I was driving north on Interstate 45 in Houston one afternoon when I first noticed it: a huge inflated blue gorilla, dopey-eyed, scratching its head and smiling on the roof of a Nissan dealership. A couple of miles ahead, a giant green dinosaur with its tongue dangling out of its gaping jaws hovered menacingly over a Cricket cell phone store.
Car dealerships and cell phone stores are two of the biggest employers of inflatable advertising in Houston. That is, they were – until this year. A revised section of the city’s Code of Ordinances went into effect in 2010, banning the following: “banners; cut out figures; discs; festooning, including tinsel, strings of ribbons, and pinwheels; inflatable objects, including balloons; non-governmental flags; pennants; propellers; steam- or smoke-producing devices; streamers; whirligigs; wind devices; blinking, rotating, moving, chasing, flashing, glaring, strobe, scintillating [really?], search, flood or spot lights; or similar devices.” Violation of the ordinance could result in a fine of up to $500 for every day one of these “attention-getting devices” is displayed.
The reason for the ban? The ordinance claims that the attention-getting devices “could pose substantial problems of traffic safety similar to and, in many instances, more serious than, conventional commercial advertising signs.” Oh yeah, and they’re ugly. Or as the ordinance puts it, their use “contributes to urban visual clutter and blight and adversely affects the aesthetic environment” of the city.
“To me, they’re trying to be the fashion police,” said Lonnie Mercer, Director of Operations at Texas Boys Balloons. His company has been hit hard by the ordinance, going from about forty balloons to only eight or nine.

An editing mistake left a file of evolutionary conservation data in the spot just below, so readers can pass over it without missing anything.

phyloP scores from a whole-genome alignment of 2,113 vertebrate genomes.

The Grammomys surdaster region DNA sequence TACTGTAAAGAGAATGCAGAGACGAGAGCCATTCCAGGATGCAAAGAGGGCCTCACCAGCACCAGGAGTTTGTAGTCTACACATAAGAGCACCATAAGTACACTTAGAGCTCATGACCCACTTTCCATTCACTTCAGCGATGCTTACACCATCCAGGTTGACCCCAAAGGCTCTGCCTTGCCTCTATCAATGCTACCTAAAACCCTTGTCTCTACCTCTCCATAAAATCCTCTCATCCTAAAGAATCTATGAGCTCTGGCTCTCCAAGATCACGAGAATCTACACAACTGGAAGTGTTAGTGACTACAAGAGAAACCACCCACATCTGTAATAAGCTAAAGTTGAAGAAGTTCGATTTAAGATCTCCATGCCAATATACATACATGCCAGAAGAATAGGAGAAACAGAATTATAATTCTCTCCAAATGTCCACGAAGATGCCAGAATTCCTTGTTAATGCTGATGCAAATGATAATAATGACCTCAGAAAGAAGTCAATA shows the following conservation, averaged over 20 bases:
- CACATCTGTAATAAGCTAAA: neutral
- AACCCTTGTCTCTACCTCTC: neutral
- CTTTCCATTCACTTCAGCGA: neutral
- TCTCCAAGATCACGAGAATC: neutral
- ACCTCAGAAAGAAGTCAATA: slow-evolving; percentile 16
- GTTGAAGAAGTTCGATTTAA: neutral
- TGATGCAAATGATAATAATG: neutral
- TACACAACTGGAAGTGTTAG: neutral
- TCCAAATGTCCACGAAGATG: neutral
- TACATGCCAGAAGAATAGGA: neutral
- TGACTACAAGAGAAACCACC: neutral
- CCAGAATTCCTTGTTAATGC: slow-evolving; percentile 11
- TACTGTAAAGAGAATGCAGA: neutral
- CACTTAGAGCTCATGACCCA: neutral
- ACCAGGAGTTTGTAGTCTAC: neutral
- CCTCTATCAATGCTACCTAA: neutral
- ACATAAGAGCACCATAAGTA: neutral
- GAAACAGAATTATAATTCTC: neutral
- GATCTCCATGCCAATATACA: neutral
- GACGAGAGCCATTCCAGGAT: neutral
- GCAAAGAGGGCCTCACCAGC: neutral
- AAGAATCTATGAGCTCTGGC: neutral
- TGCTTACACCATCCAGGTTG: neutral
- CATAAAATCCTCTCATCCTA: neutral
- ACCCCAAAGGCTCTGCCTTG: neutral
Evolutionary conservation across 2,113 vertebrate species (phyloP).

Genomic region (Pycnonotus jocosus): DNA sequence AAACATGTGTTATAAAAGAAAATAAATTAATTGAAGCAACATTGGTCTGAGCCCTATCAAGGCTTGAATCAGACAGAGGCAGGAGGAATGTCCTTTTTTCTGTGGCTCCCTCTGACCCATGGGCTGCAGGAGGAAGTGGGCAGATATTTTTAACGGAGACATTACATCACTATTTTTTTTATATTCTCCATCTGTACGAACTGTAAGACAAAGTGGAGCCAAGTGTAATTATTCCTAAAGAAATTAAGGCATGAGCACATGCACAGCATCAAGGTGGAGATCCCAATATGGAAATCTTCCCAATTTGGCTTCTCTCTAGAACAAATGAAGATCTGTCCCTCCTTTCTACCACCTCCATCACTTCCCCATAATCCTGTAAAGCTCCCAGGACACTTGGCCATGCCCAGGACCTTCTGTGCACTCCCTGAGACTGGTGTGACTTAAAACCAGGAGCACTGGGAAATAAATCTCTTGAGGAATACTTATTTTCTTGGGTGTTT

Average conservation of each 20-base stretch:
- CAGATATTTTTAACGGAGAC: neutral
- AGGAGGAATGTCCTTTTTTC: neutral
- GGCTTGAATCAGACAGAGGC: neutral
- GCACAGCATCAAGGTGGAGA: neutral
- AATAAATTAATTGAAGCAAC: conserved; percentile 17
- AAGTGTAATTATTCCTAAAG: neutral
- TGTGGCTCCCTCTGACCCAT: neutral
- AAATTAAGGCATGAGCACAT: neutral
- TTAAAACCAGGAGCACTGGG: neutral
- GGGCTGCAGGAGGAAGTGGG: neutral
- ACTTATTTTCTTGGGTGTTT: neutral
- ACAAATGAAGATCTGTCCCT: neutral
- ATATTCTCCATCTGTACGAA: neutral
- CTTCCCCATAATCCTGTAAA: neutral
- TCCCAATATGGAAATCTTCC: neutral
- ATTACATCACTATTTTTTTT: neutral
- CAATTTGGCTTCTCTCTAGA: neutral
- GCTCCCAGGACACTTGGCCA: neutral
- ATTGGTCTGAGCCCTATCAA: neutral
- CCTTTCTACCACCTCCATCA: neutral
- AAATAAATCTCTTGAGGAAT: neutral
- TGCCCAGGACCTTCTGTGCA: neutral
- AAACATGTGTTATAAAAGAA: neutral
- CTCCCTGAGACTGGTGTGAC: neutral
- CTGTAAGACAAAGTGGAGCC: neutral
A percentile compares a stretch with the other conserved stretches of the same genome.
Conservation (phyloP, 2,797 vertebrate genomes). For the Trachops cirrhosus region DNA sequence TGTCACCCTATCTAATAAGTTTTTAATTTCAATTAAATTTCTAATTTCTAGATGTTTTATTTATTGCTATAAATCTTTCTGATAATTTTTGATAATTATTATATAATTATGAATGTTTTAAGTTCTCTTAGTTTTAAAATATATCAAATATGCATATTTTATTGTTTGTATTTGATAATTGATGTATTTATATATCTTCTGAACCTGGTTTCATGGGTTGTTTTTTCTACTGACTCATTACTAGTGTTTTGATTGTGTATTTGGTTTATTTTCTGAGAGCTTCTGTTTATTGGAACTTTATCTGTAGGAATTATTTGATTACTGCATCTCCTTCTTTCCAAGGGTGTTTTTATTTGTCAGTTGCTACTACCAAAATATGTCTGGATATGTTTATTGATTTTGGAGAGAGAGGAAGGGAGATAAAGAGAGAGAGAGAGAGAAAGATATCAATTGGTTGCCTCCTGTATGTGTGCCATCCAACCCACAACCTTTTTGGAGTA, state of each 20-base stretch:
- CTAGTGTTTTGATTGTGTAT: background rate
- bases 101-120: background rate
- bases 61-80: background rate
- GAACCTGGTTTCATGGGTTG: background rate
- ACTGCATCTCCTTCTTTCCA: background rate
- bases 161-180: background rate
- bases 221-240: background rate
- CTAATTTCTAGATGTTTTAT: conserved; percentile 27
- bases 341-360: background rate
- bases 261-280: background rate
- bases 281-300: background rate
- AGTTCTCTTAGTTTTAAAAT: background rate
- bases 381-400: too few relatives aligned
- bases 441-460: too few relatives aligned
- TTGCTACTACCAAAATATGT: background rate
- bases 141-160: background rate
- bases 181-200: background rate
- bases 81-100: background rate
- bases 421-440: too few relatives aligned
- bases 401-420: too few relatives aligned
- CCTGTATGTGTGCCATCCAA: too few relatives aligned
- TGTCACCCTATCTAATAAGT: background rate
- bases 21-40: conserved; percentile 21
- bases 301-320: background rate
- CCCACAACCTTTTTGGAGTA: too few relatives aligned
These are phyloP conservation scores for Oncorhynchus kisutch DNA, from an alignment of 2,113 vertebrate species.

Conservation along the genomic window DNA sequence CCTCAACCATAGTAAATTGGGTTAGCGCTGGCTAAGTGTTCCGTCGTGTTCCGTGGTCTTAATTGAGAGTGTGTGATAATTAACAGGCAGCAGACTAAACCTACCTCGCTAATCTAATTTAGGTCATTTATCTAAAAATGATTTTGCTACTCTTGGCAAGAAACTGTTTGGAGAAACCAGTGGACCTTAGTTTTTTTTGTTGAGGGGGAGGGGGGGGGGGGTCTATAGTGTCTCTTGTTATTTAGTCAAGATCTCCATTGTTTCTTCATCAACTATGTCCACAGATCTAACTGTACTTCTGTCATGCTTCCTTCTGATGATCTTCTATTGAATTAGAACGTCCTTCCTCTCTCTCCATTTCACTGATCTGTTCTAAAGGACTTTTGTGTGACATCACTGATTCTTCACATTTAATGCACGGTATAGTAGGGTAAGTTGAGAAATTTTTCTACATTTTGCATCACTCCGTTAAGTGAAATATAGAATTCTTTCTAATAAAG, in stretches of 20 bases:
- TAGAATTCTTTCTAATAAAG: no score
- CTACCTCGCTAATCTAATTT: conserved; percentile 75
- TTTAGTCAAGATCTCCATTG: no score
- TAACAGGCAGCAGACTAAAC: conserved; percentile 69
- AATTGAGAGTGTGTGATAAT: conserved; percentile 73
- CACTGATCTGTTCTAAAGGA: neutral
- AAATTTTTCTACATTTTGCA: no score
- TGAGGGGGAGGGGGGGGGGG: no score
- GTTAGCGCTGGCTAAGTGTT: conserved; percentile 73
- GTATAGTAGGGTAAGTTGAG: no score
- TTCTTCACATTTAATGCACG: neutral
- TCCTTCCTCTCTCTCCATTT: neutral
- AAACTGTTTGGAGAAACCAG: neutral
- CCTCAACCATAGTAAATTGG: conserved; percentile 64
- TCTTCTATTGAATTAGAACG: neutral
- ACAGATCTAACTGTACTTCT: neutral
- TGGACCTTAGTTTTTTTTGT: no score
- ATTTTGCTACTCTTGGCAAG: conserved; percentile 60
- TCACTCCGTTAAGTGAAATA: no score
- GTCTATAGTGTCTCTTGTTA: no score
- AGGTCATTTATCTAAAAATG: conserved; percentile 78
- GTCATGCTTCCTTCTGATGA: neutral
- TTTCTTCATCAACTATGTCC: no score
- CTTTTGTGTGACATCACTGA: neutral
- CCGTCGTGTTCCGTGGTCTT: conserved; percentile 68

Mercer is concerned not only with his own business, but also the small businesses that his company helps represent, businesses that can’t afford other means of advertising. “They have to find a means of advertising that works for them,” he said. “That’s what we provide, a cost-effective form of advertising.” Billboards can cost upwards of $3,000 just to be printed, and that’s before installation fees, permit costs, and the rental of space. In contrast, inflatable ads cost between $1,000 and $1,500 a month, and according to Mercer, can increase a business’s floor traffic by 30%. “But the city is saying, ‘We don’t like the way they look. Take them down.’”
Prior to the full ban, there was an ordinance on the books that regulated the content of attention-getting devices. They were not allowed to be product-specific – for instance, a McDonald’s could not display a huge balloon Ronald McDonald; written signs could only say things like “Big sale!” and “Clearance!” In 2006 Jim Purtee, then-owner of Houston Balloons & Promotions, sued the city over that ordinance, claiming that it was arbitrarily enforced and violated his business’ constitutional right to free speech. U.S. District Judge Vanessa Gilmore agreed, and the city awarded Purtee almost one million dollars.
Many people believe Purtee’s lawsuit has everything to do with the Houston City Council’s decision to ban all attention-getting devices. One of them is David Key, who took over Houston Balloons & Promotions after Purtee. Said Key, “To make freedom of speech and then dictate what kind of advertising you can have, it’s very un-American.”
Key has formed a business coalition to fight the ordinance, and sent a letter on behalf of the coalition to Houston’s new mayor, Annise Parker, asking for the ordinance to be repealed. He has not yet received a response.